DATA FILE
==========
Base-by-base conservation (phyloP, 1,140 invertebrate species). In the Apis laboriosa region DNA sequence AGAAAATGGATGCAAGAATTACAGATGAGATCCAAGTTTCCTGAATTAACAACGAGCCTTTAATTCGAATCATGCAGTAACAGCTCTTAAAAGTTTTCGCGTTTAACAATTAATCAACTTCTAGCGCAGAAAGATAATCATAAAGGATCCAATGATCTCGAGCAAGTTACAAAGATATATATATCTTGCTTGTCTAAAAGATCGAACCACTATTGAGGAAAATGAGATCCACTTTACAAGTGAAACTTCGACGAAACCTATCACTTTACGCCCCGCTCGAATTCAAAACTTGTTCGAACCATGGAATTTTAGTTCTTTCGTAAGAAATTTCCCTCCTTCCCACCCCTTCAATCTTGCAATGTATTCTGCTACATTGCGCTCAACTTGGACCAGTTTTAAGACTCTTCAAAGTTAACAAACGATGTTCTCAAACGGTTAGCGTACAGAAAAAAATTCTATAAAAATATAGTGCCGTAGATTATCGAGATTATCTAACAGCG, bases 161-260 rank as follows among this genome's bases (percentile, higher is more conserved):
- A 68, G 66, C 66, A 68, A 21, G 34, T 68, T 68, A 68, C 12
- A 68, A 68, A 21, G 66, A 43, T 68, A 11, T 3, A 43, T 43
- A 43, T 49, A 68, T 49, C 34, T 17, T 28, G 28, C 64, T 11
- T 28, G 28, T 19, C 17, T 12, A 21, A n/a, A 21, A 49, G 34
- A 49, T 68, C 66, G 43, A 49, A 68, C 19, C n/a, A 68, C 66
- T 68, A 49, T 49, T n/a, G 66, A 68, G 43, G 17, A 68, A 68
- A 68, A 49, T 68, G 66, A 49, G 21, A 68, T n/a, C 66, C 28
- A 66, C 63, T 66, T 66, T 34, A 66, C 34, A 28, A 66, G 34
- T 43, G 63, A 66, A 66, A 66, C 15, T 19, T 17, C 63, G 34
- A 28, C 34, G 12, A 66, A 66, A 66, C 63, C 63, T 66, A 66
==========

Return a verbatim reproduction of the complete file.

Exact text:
Base-by-base conservation (phyloP, 1,140 invertebrate species). In the Apis laboriosa region DNA sequence AGAAAATGGATGCAAGAATTACAGATGAGATCCAAGTTTCCTGAATTAACAACGAGCCTTTAATTCGAATCATGCAGTAACAGCTCTTAAAAGTTTTCGCGTTTAACAATTAATCAACTTCTAGCGCAGAAAGATAATCATAAAGGATCCAATGATCTCGAGCAAGTTACAAAGATATATATATCTTGCTTGTCTAAAAGATCGAACCACTATTGAGGAAAATGAGATCCACTTTACAAGTGAAACTTCGACGAAACCTATCACTTTACGCCCCGCTCGAATTCAAAACTTGTTCGAACCATGGAATTTTAGTTCTTTCGTAAGAAATTTCCCTCCTTCCCACCCCTTCAATCTTGCAATGTATTCTGCTACATTGCGCTCAACTTGGACCAGTTTTAAGACTCTTCAAAGTTAACAAACGATGTTCTCAAACGGTTAGCGTACAGAAAAAAATTCTATAAAAATATAGTGCCGTAGATTATCGAGATTATCTAACAGCG, bases 161-260 rank as follows among this genome's bases (percentile, higher is more conserved):
- A 68, G 66, C 66, A 68, A 21, G 34, T 68, T 68, A 68, C 12
- A 68, A 68, A 21, G 66, A 43, T 68, A 11, T 3, A 43, T 43
- A 43, T 49, A 68, T 49, C 34, T 17, T 28, G 28, C 64, T 11
- T 28, G 28, T 19, C 17, T 12, A 21, A n/a, A 21, A 49, G 34
- A 49, T 68, C 66, G 43, A 49, A 68, C 19, C n/a, A 68, C 66
- T 68, A 49, T 49, T n/a, G 66, A 68, G 43, G 17, A 68, A 68
- A 68, A 49, T 68, G 66, A 49, G 21, A 68, T n/a, C 66, C 28
- A 66, C 63, T 66, T 66, T 34, A 66, C 34, A 28, A 66, G 34
- T 43, G 63, A 66, A 66, A 66, C 15, T 19, T 17, C 63, G 34
- A 28, C 34, G 12, A 66, A 66, A 66, C 63, C 63, T 66, A 66